By Elwood Watson
Last week, an Indiana chapter of Moms for Liberty, a nonprofit organization that advocates for “parental rights” in education, ended up apologizing and condemning Adolf Hitler after previously using a quote from the racist and anti-Semitic Nazi leader in its newsletter.
“We condemn Adolf Hitler’s actions and his dark place in human history,” read a statement from chapter chair Paige Miller on the cover of the revised newsletter. “We should not have quoted him in our newsletter and express our deepest apology.”
The group was recently labeled as an extremist group by the Southern Poverty Law Center in its annual 2022 Year in Hate and Extremism report. The initial version of the newsletter included the quote, “He alone, who OWNS the youth, GAINS the future,” and cited Hitler. While the origin of the quote is not entirely known, it has been attributed in numerous historical texts to a 1935 rally speech by the Nazi leader.
Perversely going on the defensive, the national chapter of Moms for Liberty denounced the Indianapolis Star – the local paper that first reported the story – as engaging in “intentional dishonesty,” even while issuing a statement themselves that condemned the chapter’s decision to quote Hitler.
Tina Descovich and Tiffany Justice. co-founders of the organization, responded in a statement “They should not have quoted Hitler. Period, Parents are passionate about protecting future generations from tyranny, but Hitler did not need to be quoted to make that point.”
Gee, you think? Well, thanks for coming to such a reasonable conclusion.
There has always been a segment of Americans – primary white – who have, whether overtly or covertly, harbored rabid levels of hostility and hatred toward individuals they view and perceive as “the other.” These men and women were largely forced to discuss and reaffirm their racist and bigoted viewpoints with like-minded individuals. For much of our recent history, their outpourings were confined to secret conferences, white supremacist communications, underground newsletters, obscure far-right magazines and radio programs and in more recent decades, the darkest, racially-sordid corners of the web.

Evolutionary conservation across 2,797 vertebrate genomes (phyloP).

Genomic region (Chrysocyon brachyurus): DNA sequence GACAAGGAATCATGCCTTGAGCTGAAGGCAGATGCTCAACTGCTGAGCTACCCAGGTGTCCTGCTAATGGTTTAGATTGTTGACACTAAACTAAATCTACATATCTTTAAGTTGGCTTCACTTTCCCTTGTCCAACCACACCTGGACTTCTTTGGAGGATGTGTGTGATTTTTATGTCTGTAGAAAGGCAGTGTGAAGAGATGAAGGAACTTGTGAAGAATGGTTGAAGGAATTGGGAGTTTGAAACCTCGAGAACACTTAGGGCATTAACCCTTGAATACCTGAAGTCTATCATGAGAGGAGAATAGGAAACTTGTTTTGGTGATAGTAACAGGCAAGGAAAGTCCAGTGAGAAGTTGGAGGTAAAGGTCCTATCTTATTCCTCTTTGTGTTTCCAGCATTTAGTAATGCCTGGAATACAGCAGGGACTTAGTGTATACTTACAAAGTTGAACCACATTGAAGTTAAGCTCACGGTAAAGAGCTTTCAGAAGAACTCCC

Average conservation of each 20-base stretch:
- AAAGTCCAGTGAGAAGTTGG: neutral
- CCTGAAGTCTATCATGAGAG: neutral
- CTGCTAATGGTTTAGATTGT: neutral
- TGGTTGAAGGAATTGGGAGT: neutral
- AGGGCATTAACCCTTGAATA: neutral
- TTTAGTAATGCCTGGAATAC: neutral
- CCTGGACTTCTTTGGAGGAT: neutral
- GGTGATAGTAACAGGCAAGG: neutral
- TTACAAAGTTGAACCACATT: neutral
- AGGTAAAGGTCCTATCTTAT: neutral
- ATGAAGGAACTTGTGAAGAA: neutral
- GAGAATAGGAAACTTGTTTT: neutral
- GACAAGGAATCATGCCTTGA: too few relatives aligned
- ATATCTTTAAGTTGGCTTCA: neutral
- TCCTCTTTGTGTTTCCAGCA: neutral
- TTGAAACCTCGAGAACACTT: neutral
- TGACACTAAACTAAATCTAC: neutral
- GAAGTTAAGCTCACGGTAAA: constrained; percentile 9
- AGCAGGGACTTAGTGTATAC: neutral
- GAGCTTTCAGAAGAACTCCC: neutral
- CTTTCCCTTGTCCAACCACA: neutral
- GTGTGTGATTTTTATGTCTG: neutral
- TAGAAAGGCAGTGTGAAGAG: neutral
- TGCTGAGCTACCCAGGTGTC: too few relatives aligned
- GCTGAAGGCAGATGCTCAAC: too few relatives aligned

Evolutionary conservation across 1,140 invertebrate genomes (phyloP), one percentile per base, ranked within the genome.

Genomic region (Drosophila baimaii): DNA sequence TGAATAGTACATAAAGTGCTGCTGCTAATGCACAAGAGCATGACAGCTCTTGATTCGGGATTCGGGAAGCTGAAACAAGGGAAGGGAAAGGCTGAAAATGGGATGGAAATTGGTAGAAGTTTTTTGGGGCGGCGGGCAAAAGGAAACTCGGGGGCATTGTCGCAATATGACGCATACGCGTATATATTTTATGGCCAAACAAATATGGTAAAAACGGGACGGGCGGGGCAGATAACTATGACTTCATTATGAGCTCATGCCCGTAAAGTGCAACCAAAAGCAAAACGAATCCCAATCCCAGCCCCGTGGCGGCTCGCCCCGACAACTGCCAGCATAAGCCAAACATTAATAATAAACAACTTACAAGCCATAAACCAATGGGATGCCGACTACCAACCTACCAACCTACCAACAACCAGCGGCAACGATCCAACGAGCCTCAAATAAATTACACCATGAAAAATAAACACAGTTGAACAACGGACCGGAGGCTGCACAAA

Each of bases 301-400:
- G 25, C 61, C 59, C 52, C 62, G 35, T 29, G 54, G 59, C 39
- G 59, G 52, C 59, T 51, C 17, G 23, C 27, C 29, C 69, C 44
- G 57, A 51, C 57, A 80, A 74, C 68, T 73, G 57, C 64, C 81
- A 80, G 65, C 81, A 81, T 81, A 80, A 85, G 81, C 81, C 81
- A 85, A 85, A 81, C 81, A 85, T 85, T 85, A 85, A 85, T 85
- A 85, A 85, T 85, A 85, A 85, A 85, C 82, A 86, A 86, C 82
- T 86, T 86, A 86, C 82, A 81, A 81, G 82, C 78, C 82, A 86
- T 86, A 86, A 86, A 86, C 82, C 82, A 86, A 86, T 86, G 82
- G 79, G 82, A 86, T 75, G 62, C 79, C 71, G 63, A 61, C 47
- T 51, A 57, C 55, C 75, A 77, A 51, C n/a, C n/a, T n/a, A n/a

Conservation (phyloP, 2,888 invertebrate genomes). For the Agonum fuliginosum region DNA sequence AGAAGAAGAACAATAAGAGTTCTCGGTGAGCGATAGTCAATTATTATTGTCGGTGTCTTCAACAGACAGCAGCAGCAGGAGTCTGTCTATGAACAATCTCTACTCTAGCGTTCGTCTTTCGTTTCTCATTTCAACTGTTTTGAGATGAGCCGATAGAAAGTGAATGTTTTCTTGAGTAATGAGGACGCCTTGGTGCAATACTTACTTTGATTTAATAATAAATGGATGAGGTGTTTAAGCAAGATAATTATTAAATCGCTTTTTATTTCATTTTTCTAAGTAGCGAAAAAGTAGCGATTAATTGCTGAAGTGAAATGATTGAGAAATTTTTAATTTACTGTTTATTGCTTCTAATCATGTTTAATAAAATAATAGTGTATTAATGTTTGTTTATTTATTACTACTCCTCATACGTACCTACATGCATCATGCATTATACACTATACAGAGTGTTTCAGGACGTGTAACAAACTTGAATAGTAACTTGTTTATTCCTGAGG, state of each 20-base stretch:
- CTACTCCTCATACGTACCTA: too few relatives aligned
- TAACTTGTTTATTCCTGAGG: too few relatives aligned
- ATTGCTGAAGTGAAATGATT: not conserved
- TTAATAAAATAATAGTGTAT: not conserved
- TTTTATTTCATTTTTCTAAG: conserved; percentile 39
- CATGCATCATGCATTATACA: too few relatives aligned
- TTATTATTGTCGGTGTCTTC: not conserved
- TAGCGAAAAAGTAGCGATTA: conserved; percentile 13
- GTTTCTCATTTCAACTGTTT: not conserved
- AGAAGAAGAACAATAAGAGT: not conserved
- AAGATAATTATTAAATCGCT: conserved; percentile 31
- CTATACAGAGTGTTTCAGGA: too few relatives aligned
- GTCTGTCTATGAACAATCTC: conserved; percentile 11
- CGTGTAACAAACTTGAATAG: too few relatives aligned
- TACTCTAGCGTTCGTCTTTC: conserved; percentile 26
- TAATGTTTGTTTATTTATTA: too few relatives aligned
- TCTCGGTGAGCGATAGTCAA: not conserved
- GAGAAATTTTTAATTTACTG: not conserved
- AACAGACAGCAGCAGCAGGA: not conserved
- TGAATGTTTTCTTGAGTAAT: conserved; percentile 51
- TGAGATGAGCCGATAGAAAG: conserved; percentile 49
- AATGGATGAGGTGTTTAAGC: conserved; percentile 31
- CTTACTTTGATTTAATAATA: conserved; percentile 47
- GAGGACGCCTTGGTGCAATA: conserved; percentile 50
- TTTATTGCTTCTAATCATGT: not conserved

After their disastrous and humiliating defeat in 1964, the right-wing segment of the Republican Party, who by this time had wrestled control of the party away from the more moderate Stanton/Rockefeller wing, was emotionally and psychologically shell shocked by such a devastating loss, and thus determined to have their collective voices and ideas represented on the national stage.
Over the past several decades, the conservative right has been successful in amassing a cottage industry of right-wing pundits, radio and network hosts, think tanks, magazines, journalists, clergy and other political tools. These forces have been very astute at playing on the fears, resentments, hatreds, fragilities and insecurities that have rankled the psyches of their audience.
Embodied with the perennial dual forces of patience and determination, they have reached within striking distance of being able to claim “mission accomplished.” It has become an alarming, disturbing and distressing state of affairs. Those of us who are committed to a progressive, inclusive society that respects the rights of all American citizens must combat and respond to such vile and fascist-oriented politics progressively, proactively, and with fearless ferocity.
Elwood Watson is a professor of history, Black studies, and gender and sexuality studies at East Tennessee State University. He is also an author and public speaker.